that the ntsb said they aren't interviewing the pilots and the crew of asiana flight 214 to learn what went long run. >> they are talking about how they communicate with each other. >> they are focusing on the final seconds before the plane struck the end of a runway and slid out of control. >> at 82 seconds, they turned off the computers and manually flying the airplane it was seven seconds later when the plane was almost at stall speed that they realized they needed to power up. >> one of the pilots in training was landing the boeing 777 in san francisco for the first time to the flight attendants are being hailed as heroes, some carried children and or the last to make it out alive. >> i had to hurry. i could not think of myself am a part of the investigation includes whether one of the young victims may have survived the crash only to be hit by a rescue vehicle rushing to the scene. it will be at least two weeks until the coroner reveals the cause of death and could be days, possibly weeks before investigators finished their work at this crash scene. says a warninges light for his san franci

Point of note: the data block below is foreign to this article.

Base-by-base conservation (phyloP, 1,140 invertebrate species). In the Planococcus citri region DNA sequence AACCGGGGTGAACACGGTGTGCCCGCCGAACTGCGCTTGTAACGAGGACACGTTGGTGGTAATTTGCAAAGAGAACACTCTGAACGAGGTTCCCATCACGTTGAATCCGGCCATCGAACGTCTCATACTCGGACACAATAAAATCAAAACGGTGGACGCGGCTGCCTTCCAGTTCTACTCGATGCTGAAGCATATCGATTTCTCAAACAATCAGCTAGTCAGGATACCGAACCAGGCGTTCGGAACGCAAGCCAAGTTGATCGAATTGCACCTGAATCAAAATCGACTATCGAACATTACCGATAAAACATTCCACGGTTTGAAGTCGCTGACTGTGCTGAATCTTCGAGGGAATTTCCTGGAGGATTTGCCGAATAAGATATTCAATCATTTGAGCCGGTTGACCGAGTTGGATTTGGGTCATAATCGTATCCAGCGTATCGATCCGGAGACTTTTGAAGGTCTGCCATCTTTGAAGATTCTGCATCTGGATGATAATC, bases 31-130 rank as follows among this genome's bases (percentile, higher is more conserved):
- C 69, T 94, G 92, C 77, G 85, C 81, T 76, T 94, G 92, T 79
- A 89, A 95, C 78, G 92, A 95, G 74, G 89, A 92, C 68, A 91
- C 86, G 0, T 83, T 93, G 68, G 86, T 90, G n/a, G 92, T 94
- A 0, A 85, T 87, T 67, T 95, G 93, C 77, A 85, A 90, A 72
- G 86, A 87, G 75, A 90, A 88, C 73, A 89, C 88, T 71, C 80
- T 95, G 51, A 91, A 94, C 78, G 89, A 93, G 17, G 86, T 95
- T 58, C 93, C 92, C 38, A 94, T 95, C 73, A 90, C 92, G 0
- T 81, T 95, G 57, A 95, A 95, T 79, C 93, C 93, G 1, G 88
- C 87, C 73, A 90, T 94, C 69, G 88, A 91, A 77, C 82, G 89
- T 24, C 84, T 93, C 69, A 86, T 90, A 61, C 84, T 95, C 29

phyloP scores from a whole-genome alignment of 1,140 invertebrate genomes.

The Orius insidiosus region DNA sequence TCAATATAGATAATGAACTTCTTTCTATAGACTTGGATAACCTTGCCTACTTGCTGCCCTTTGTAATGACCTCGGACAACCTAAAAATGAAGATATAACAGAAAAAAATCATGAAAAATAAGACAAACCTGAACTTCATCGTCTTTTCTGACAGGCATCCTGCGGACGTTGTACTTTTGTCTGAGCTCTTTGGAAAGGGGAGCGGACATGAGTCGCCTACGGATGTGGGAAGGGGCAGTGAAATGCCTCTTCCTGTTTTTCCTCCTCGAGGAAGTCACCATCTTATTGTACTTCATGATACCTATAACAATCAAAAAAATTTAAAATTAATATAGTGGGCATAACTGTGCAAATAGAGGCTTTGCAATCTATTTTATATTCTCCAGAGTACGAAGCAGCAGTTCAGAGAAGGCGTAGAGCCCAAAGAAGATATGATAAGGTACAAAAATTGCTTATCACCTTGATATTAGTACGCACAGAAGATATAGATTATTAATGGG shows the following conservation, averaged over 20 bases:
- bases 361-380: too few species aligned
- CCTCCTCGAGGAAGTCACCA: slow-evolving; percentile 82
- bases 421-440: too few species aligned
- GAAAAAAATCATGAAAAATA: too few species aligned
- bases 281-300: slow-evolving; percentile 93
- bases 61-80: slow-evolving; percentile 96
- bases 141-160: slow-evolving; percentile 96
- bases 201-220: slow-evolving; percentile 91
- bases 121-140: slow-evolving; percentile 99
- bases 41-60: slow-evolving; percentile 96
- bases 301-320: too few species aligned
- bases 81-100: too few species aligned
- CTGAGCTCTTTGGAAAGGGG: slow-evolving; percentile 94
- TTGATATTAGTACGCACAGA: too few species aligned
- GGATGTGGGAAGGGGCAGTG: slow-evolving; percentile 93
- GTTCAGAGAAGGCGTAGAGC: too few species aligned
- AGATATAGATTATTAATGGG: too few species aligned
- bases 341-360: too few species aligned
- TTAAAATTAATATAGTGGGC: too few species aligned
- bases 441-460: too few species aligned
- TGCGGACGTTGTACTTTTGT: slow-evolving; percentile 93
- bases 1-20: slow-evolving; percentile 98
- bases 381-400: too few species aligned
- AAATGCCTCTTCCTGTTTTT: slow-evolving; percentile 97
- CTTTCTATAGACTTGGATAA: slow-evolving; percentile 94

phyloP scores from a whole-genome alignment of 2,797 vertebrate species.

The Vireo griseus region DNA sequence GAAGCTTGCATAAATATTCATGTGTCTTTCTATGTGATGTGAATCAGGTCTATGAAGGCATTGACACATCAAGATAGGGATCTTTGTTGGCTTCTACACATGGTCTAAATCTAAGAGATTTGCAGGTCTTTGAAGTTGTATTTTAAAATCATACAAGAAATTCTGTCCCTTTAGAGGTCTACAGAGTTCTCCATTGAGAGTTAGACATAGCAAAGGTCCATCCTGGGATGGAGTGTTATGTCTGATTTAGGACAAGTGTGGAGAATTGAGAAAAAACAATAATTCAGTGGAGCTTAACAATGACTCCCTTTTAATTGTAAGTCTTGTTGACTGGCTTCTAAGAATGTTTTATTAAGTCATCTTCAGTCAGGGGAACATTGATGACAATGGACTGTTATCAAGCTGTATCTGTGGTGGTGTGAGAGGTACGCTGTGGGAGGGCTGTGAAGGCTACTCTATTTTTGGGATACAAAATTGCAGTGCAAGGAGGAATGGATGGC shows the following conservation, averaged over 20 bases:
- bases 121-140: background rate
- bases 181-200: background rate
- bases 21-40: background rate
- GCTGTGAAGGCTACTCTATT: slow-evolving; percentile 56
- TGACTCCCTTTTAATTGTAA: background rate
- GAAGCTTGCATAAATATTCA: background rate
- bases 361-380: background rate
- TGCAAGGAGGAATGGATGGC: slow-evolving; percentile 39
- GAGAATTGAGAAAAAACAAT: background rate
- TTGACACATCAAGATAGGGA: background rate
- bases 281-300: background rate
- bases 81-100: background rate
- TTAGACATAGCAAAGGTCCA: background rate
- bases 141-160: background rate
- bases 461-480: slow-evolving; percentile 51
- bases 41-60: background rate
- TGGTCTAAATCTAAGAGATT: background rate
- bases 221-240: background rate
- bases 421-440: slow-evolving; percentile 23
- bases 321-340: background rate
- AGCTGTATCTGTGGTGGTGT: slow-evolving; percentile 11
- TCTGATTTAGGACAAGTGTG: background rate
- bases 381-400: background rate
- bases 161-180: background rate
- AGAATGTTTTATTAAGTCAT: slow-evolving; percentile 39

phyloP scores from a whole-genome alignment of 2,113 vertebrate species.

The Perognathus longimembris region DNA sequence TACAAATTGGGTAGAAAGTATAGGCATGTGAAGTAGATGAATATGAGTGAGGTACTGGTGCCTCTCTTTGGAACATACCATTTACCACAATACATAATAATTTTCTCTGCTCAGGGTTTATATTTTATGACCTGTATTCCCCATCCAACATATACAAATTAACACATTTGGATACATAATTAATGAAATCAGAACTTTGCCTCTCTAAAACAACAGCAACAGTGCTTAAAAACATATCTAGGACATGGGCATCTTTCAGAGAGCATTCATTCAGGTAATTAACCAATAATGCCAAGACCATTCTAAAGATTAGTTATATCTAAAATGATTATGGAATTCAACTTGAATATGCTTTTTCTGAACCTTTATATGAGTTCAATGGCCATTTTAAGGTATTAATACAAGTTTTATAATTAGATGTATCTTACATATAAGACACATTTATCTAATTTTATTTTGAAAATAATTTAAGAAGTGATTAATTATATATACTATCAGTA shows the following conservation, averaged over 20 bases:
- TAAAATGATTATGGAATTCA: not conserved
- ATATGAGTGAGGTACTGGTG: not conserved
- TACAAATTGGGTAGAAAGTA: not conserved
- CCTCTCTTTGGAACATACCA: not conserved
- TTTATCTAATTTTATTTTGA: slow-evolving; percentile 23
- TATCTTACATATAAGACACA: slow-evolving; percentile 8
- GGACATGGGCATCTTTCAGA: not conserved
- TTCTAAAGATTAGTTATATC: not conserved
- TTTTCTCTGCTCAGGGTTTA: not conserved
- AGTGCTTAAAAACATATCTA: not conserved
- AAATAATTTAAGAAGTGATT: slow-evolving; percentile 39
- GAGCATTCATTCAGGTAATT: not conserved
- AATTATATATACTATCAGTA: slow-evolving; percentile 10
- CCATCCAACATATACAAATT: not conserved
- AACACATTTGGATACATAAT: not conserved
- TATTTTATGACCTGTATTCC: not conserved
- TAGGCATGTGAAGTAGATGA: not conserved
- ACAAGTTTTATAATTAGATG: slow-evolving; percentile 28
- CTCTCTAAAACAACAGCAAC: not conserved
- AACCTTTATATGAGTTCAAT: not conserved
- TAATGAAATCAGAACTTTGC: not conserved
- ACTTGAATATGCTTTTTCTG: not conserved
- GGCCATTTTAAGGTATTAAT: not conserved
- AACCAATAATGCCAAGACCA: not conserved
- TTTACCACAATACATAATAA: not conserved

to happen. faces more crew tough questions. the ntsb continues interbreeding pilots -- interviewing highly today. >> very experienced pilots. >> they are interested in hearing from the man who was at the controls before the crash. control the plane was switched from autopilot to manual. the is fairly normal, but it is unclear if the engines were left on automatic. crew actedkpit moments?in the final >> we want to understand what they knew, what they were expecting. how they communicate with each other. >> they are considering outside factors that could have affected their performance. medications, stress, home lives. killed are those meeting to identify the bodies. the ceo of the airline is here investigators. and to take a look at the wreckage. you for that. news this evening. women who work the night shift are at a higher risk for breast cancer. the study indicates women who worked nights for 30 years are twice as likely to develop breast cancer. , buttudy is published researchers do not know because of the elevated risk level. a beer a day may keep your and according to resea